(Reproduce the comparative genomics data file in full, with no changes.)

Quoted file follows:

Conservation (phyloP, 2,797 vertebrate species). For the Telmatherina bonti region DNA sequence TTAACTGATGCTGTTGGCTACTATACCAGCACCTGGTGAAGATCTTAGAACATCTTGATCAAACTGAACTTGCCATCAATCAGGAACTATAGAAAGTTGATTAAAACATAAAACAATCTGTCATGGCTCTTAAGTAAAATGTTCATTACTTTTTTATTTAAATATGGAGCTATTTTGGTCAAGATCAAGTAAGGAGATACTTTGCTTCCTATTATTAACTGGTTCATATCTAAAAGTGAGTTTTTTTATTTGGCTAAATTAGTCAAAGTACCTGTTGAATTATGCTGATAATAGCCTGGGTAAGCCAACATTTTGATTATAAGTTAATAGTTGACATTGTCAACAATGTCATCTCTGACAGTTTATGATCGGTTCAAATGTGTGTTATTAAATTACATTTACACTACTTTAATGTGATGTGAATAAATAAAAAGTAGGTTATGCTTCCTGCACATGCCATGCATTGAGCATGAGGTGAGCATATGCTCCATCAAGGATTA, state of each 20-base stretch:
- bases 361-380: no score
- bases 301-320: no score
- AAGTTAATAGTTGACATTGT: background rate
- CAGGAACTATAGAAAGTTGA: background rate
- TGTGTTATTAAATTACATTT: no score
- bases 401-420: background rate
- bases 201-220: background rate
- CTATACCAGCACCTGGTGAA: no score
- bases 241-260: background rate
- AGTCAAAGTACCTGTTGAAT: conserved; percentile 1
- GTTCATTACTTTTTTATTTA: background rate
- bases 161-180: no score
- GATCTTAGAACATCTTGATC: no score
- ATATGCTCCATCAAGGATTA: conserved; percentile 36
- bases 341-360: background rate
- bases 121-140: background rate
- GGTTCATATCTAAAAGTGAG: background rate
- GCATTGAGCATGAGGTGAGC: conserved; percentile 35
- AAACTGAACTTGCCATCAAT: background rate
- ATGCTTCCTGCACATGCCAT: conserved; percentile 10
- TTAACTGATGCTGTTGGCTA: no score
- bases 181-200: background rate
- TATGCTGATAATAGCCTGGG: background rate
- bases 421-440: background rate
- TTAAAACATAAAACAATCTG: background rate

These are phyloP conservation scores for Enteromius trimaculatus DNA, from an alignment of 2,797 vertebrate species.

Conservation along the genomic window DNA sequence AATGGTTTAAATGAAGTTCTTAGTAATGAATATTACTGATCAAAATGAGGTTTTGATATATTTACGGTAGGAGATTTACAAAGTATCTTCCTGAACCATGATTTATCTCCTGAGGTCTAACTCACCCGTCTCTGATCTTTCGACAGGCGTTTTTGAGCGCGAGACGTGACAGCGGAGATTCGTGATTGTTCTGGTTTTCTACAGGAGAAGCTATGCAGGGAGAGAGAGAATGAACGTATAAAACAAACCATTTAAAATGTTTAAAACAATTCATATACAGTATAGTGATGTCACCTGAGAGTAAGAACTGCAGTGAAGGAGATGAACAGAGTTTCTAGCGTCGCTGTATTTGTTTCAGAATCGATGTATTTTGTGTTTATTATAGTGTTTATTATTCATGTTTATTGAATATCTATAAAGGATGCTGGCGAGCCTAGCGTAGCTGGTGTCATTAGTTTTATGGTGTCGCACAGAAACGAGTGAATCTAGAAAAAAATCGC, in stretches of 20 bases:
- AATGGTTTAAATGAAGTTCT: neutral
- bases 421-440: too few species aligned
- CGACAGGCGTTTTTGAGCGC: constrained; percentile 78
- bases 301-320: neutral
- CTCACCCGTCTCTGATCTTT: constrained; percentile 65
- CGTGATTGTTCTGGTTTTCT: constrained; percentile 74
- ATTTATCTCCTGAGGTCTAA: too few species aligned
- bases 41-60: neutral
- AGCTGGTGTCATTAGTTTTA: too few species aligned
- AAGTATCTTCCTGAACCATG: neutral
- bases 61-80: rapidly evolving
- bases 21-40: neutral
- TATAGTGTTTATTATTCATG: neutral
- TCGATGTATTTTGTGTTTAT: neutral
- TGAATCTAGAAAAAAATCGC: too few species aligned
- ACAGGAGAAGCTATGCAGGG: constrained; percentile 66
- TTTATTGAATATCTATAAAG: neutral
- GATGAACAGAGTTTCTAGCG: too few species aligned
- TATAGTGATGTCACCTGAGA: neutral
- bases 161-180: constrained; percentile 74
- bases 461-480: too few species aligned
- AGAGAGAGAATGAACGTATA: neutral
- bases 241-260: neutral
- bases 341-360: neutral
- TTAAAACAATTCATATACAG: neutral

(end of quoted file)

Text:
Conservation (phyloP, 2,797 vertebrate species). For the Telmatherina bonti region DNA sequence TTAACTGATGCTGTTGGCTACTATACCAGCACCTGGTGAAGATCTTAGAACATCTTGATCAAACTGAACTTGCCATCAATCAGGAACTATAGAAAGTTGATTAAAACATAAAACAATCTGTCATGGCTCTTAAGTAAAATGTTCATTACTTTTTTATTTAAATATGGAGCTATTTTGGTCAAGATCAAGTAAGGAGATACTTTGCTTCCTATTATTAACTGGTTCATATCTAAAAGTGAGTTTTTTTATTTGGCTAAATTAGTCAAAGTACCTGTTGAATTATGCTGATAATAGCCTGGGTAAGCCAACATTTTGATTATAAGTTAATAGTTGACATTGTCAACAATGTCATCTCTGACAGTTTATGATCGGTTCAAATGTGTGTTATTAAATTACATTTACACTACTTTAATGTGATGTGAATAAATAAAAAGTAGGTTATGCTTCCTGCACATGCCATGCATTGAGCATGAGGTGAGCATATGCTCCATCAAGGATTA, state of each 20-base stretch:
- bases 361-380: no score
- bases 301-320: no score
- AAGTTAATAGTTGACATTGT: background rate
- CAGGAACTATAGAAAGTTGA: background rate
- TGTGTTATTAAATTACATTT: no score
- bases 401-420: background rate
- bases 201-220: background rate
- CTATACCAGCACCTGGTGAA: no score
- bases 241-260: background rate
- AGTCAAAGTACCTGTTGAAT: conserved; percentile 1
- GTTCATTACTTTTTTATTTA: background rate
- bases 161-180: no score
- GATCTTAGAACATCTTGATC: no score
- ATATGCTCCATCAAGGATTA: conserved; percentile 36
- bases 341-360: background rate
- bases 121-140: background rate
- GGTTCATATCTAAAAGTGAG: background rate
- GCATTGAGCATGAGGTGAGC: conserved; percentile 35
- AAACTGAACTTGCCATCAAT: background rate
- ATGCTTCCTGCACATGCCAT: conserved; percentile 10
- TTAACTGATGCTGTTGGCTA: no score
- bases 181-200: background rate
- TATGCTGATAATAGCCTGGG: background rate
- bases 421-440: background rate
- TTAAAACATAAAACAATCTG: background rate

These are phyloP conservation scores for Enteromius trimaculatus DNA, from an alignment of 2,797 vertebrate species.

Conservation along the genomic window DNA sequence AATGGTTTAAATGAAGTTCTTAGTAATGAATATTACTGATCAAAATGAGGTTTTGATATATTTACGGTAGGAGATTTACAAAGTATCTTCCTGAACCATGATTTATCTCCTGAGGTCTAACTCACCCGTCTCTGATCTTTCGACAGGCGTTTTTGAGCGCGAGACGTGACAGCGGAGATTCGTGATTGTTCTGGTTTTCTACAGGAGAAGCTATGCAGGGAGAGAGAGAATGAACGTATAAAACAAACCATTTAAAATGTTTAAAACAATTCATATACAGTATAGTGATGTCACCTGAGAGTAAGAACTGCAGTGAAGGAGATGAACAGAGTTTCTAGCGTCGCTGTATTTGTTTCAGAATCGATGTATTTTGTGTTTATTATAGTGTTTATTATTCATGTTTATTGAATATCTATAAAGGATGCTGGCGAGCCTAGCGTAGCTGGTGTCATTAGTTTTATGGTGTCGCACAGAAACGAGTGAATCTAGAAAAAAATCGC, in stretches of 20 bases:
- AATGGTTTAAATGAAGTTCT: neutral
- bases 421-440: too few species aligned
- CGACAGGCGTTTTTGAGCGC: constrained; percentile 78
- bases 301-320: neutral
- CTCACCCGTCTCTGATCTTT: constrained; percentile 65
- CGTGATTGTTCTGGTTTTCT: constrained; percentile 74
- ATTTATCTCCTGAGGTCTAA: too few species aligned
- bases 41-60: neutral
- AGCTGGTGTCATTAGTTTTA: too few species aligned
- AAGTATCTTCCTGAACCATG: neutral
- bases 61-80: rapidly evolving
- bases 21-40: neutral
- TATAGTGTTTATTATTCATG: neutral
- TCGATGTATTTTGTGTTTAT: neutral
- TGAATCTAGAAAAAAATCGC: too few species aligned
- ACAGGAGAAGCTATGCAGGG: constrained; percentile 66
- TTTATTGAATATCTATAAAG: neutral
- GATGAACAGAGTTTCTAGCG: too few species aligned
- TATAGTGATGTCACCTGAGA: neutral
- bases 161-180: constrained; percentile 74
- bases 461-480: too few species aligned
- AGAGAGAGAATGAACGTATA: neutral
- bases 241-260: neutral
- bases 341-360: neutral
- TTAAAACAATTCATATACAG: neutral